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February 17th 2017

Gavin Boyle
I’m picking up this week’s blog where I left off last time, with the theme of looking after our people. We have to look after our people so they’re in the right place to look after our patients. On that note, it was a pleasure on Monday to be asked by Roger McBroom to give the opening address at a development day for admin and clerical colleagues. The critical contribution of this group can sometimes be wrongly underestimated, but their role in making sure our patients are in the right place at the right time and with the right clinical service is essential, and without their efforts it just wouldn’t happen. 
As ever, I took the opportunity to talk a bit about our CARE values and how these are reflected in our plans for the future, and it was marvellous to deliver the message to such a well-attended event. We had colleagues from London Road Community and the Royal Derby Hospitals, and even some colleagues from Burton Hospitals.  The event was also attended by Jill de Bene, Chief Executive of the Institute of Healthcare Managers, and health policy analyst Roy Lilley. Roy is undoubtedly a controversial commentator on everything to do with the NHS, but, oddly enough, his views often seem to express the things everybody else is thinking!
Sticking with the theme of looking after our people, I had a lovely message from Allie Klein, one of our A&E consultants, in response to my blog last week. She mentioned that ED staff had recently been celebrating the life of a colleague who sadly passed away last year with a memorial service, led by Marise Hargreaves from our Chaplaincy service. Although it was a sad occasion it was clearly an opportunity to value the contribution he’d made. Allie also told me about a whole range of things they do in ED to support each other and have a bit of fun. From setting up a well-being board and organising development days for staff, to planning fun days out and hosting annual unsung hero awards. It’s lovely to see that even in one of the most pressured areas in our hospitals the staff are really working hard to look after each other and bring a bit of fun and humanity into their working life.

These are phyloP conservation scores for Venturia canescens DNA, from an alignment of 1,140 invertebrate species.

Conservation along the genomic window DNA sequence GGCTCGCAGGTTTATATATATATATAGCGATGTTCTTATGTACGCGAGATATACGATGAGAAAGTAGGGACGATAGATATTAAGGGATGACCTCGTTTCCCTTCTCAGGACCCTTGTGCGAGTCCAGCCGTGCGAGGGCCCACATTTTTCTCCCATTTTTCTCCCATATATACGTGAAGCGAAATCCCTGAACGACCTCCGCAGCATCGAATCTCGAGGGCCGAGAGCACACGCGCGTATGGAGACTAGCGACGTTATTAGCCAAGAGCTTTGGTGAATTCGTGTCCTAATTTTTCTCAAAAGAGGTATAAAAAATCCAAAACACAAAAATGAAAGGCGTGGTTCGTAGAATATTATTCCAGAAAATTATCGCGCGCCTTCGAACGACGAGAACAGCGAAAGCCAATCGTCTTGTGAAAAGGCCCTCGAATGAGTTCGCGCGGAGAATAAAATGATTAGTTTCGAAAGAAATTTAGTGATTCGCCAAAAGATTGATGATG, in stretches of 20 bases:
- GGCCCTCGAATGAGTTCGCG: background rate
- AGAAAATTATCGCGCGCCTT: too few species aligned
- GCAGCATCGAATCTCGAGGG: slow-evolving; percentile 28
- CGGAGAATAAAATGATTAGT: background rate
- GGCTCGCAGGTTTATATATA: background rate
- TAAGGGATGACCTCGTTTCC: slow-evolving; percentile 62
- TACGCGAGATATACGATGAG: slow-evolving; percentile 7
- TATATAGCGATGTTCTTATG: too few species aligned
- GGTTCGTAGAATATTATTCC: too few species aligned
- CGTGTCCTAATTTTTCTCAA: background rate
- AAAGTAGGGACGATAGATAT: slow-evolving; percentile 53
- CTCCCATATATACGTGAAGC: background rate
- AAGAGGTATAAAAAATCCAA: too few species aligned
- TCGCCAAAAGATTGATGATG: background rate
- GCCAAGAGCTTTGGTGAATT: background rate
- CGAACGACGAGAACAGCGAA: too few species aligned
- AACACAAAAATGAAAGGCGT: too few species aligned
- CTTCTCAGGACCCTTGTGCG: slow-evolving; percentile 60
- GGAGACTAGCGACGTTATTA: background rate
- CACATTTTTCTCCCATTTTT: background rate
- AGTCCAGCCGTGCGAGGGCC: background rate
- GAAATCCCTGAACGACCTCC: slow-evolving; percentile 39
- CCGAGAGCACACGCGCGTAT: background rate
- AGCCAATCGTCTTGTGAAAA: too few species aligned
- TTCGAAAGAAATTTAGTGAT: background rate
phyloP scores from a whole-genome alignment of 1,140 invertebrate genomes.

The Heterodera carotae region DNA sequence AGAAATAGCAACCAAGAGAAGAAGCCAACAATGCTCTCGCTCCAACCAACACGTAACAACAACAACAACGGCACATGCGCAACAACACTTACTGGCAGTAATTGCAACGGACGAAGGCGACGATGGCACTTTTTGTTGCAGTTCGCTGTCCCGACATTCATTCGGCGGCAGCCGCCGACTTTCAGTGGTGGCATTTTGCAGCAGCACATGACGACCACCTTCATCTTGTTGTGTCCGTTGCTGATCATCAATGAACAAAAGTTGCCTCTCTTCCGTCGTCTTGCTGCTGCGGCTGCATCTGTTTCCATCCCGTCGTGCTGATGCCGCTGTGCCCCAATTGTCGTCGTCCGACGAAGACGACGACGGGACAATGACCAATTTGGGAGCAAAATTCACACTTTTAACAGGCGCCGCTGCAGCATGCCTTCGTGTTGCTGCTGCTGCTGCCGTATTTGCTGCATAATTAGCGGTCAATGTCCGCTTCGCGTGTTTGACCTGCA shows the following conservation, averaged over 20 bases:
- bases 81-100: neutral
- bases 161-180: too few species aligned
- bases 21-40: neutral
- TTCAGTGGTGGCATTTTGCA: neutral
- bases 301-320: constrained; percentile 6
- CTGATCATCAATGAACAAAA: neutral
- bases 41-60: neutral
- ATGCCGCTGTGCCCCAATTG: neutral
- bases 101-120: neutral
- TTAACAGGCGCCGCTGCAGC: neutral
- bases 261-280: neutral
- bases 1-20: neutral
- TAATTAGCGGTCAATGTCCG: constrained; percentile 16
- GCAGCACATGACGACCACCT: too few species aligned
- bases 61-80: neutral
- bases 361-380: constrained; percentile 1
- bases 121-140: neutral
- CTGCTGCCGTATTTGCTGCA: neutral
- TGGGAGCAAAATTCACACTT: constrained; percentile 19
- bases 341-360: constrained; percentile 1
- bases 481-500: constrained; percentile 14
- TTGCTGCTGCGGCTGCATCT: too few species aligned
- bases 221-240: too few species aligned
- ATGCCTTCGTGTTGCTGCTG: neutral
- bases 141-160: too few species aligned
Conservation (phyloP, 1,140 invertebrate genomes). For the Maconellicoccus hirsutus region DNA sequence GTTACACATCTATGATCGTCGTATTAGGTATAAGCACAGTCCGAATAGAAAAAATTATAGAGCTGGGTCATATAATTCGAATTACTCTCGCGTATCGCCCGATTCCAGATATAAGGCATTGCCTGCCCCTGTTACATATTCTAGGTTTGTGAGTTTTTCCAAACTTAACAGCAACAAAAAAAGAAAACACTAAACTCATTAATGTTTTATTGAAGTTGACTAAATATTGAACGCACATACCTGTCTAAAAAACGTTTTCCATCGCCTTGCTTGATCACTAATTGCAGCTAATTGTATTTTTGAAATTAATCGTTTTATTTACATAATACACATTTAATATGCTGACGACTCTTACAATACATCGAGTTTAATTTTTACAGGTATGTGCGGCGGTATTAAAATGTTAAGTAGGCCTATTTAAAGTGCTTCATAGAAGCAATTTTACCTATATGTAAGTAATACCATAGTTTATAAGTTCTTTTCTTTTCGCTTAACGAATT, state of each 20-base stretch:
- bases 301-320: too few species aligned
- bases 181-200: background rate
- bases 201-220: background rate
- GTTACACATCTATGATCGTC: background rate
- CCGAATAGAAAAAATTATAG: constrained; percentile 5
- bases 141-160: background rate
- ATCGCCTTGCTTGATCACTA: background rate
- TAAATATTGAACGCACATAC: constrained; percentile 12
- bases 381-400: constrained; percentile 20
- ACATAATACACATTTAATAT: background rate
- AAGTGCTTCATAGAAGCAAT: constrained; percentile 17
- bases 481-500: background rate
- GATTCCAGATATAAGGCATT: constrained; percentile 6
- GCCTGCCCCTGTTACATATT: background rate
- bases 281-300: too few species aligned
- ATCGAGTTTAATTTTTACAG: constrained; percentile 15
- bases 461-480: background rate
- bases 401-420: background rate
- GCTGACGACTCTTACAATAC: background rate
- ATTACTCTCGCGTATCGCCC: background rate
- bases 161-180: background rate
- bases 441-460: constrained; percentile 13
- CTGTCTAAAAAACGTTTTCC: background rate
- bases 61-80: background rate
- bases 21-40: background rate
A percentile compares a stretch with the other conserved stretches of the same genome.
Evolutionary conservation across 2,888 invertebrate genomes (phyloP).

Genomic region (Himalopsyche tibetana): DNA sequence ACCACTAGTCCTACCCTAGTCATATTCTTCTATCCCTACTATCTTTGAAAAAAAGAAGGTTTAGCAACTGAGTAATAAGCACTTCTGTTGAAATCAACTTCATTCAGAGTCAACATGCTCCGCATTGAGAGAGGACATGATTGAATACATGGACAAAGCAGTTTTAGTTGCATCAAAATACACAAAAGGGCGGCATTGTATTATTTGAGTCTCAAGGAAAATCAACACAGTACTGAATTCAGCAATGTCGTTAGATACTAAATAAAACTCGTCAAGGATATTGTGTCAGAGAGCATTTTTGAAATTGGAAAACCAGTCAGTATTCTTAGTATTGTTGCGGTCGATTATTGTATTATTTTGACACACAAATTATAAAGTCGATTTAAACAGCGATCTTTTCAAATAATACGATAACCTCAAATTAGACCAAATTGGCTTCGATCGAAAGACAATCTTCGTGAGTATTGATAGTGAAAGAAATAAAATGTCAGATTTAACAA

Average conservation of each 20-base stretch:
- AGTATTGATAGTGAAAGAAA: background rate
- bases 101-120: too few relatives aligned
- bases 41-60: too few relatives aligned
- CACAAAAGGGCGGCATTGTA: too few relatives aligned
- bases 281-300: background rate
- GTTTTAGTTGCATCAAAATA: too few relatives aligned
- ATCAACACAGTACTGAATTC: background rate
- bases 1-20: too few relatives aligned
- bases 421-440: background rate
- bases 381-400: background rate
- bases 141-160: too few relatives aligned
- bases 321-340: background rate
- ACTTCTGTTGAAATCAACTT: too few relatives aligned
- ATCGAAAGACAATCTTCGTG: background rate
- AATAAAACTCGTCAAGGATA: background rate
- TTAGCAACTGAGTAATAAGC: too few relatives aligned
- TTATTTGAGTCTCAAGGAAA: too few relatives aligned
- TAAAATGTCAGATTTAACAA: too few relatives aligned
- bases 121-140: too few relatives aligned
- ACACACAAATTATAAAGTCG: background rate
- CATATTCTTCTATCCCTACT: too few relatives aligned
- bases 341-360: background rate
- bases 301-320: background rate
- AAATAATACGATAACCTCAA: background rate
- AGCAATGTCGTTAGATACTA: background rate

As a Trust we’re very well supported by our local MPs, and they visit the hospitals regularly. We have a programme of briefings that myself and John, our Chairman, host to keep them up-to-date with the work we’re doing in our hospitals, as well as on our plans for the future. It was great this week to welcome Pauline Latham, MP for Mid-Derbyshire, to talk about some of the operational pressures the hospital has been facing this winter and how we’ve worked to maintain a good service in the face of it. We also talked about the Derbyshire Sustainability and Transformation Plan, which seeks to encourage all health and care organisations in the county to work in a more joined-up way, to help people to stay well and healthy and in their own homes. We spoke about our developing partnership with Burton and how by working much more closely we’re aiming to provide better and more sustainable clinical services for people in Derbyshire and Staffordshire. 
Neil Radford, our Divisional Director for Medicine and Cancer, took Pauline for a tour of our Urgent Care pathway, starting in ED, going through MAU and onto the specialist wards. It was a good opportunity to describe some of the pressures that colleagues in this area face on a daily basis as well as some of the great things our people are doing to improve this pathway and to make sure that, despite the workload, our patients continue to receive good care. 
Delivering healthcare to people often in an emergency or desperate circumstances, is without doubt a very serious business, but in spite of that I really like it when colleagues find ways of bringing a bit of warmth, humour and humanity in the way they work with our patients and with colleagues. Every morning I receive an email providing some statistics about the performance of the hospitals. It might sound dry, but it comes from a chap called Donald Craig, who always finishes the email with a cheery comment or philosophical remark, obviously intended to lift the spirits. I was heartened this week by one of his stories about a patch of daffodils in his local park which, in spite of being repeatedly bashed by footballs and feet, always return to standing proud. A positive metaphor indeed! It made me think that no matter what our jobs are, it’s always nice to put a little bit of ourselves into it. 
Our people are the heart and soul of our Trust, so let the ‘real’ you shine through. 

Have a great weekend


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